acetylcholine

(redirected from Acetylchlorine)
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Related to Acetylchlorine: acetylcholinesterase, dopamine, serotonin, Acetylcholine receptor

a·ce·tyl·cho·line

 (ə-sēt′l-kō′lēn′)
n.
A substance, C7H17NO3, that is derived from choline and is released at the ends of nerve fibers in the somatic and parasympathetic nervous systems, where it mediates the transmission of nerve impulses.

acetylcholine

(ˌæsɪtaɪlˈkəʊliːn; -lɪn)
n
(Biochemistry) a chemical substance secreted at the ends of many nerve fibres, esp in the autonomic nervous system, and responsible for the transmission of nervous impulses. Formula: CH3CO2(CH2)2N(CH3)3+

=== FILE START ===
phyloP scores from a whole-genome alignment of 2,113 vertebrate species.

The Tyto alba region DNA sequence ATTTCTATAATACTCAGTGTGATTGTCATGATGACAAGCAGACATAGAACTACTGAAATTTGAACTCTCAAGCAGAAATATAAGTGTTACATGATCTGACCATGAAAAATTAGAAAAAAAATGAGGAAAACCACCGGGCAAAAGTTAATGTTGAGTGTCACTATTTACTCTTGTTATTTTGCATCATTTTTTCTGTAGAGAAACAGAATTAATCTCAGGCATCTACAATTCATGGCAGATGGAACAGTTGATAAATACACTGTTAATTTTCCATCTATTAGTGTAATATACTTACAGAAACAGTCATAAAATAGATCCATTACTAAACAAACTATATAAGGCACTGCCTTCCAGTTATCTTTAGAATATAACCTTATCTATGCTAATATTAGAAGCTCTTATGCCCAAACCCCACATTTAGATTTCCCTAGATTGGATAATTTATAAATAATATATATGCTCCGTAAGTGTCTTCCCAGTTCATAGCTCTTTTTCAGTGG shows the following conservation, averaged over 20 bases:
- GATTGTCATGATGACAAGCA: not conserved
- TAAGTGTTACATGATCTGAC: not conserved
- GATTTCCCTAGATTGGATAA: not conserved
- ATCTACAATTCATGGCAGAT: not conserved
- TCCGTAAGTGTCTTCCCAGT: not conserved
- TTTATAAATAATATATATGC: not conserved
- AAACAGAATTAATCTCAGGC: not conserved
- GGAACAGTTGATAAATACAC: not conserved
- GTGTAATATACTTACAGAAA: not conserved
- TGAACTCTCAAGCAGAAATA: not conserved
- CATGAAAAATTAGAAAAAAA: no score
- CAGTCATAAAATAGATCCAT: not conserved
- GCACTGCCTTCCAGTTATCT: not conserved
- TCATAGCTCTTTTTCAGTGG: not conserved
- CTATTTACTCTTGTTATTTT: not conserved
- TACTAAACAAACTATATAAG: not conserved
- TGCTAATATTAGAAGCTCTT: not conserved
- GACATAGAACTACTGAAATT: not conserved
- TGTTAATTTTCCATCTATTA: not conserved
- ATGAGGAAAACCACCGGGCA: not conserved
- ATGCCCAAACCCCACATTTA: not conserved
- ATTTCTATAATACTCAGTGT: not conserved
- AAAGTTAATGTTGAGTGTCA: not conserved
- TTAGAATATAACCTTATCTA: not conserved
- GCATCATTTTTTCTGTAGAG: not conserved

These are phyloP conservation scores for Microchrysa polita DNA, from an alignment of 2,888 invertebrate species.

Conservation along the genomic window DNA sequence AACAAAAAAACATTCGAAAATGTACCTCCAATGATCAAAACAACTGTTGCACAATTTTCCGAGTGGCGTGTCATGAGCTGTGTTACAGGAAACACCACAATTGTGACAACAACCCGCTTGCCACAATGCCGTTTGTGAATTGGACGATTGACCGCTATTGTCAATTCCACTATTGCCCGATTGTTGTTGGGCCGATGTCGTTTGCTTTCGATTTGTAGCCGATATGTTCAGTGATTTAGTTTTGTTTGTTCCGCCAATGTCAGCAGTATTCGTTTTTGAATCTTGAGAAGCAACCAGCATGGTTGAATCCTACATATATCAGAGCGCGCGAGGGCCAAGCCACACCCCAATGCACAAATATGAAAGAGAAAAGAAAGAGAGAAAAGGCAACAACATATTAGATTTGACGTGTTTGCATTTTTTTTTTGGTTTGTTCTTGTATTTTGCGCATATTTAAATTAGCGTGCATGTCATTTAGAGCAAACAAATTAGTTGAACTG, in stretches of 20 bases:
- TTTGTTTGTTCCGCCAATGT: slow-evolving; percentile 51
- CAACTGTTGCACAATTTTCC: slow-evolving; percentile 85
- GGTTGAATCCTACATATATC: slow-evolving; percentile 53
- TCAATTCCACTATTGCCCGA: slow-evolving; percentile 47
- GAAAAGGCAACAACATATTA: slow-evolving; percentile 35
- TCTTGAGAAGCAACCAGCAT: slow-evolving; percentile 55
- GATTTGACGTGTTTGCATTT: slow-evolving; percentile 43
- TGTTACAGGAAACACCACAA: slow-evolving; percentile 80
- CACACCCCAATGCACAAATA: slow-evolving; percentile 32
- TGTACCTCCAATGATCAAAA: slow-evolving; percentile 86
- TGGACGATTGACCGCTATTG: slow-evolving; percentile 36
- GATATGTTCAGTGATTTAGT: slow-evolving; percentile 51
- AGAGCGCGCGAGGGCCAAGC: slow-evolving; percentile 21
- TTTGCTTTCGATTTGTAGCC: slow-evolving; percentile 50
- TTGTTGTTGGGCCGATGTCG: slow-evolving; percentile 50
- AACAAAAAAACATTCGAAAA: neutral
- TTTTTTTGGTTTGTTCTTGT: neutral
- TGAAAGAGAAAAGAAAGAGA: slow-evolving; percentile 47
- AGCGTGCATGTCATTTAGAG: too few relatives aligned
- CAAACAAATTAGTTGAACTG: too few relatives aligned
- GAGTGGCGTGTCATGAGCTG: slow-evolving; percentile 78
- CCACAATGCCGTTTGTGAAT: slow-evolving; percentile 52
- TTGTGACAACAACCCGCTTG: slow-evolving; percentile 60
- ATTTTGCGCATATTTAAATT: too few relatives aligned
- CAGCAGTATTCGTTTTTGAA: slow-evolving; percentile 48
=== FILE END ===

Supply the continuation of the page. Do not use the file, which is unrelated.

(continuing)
a•ce•tyl•cho•line

(əˌsit lˈkoʊ lin, əˌsɛt-)

n.
a short-acting neurotransmitter, widely distributed in the body, that functions as a nervous system stimulant, a vasodilator, and a cardiac depressant.
Abbr.: ACh
[1905–10]
a•ce`tyl•cho•lin′ic (-ˈlɪn ɪk) adj.

acetylcholine

A neurotransmitter that triggers activity by muscles or secretory glands.
ThesaurusAntonymsRelated WordsSynonymsLegend:
Noun1.acetylcholine - a neurotransmitter that is a derivative of cholineacetylcholine - a neurotransmitter that is a derivative of choline; released at the ends of nerve fibers in the somatic and parasympathetic nervous systems
neurotransmitter - a neurochemical that transmits nerve impulses across a synapse
Translations
AcetylcholinAzetylcholin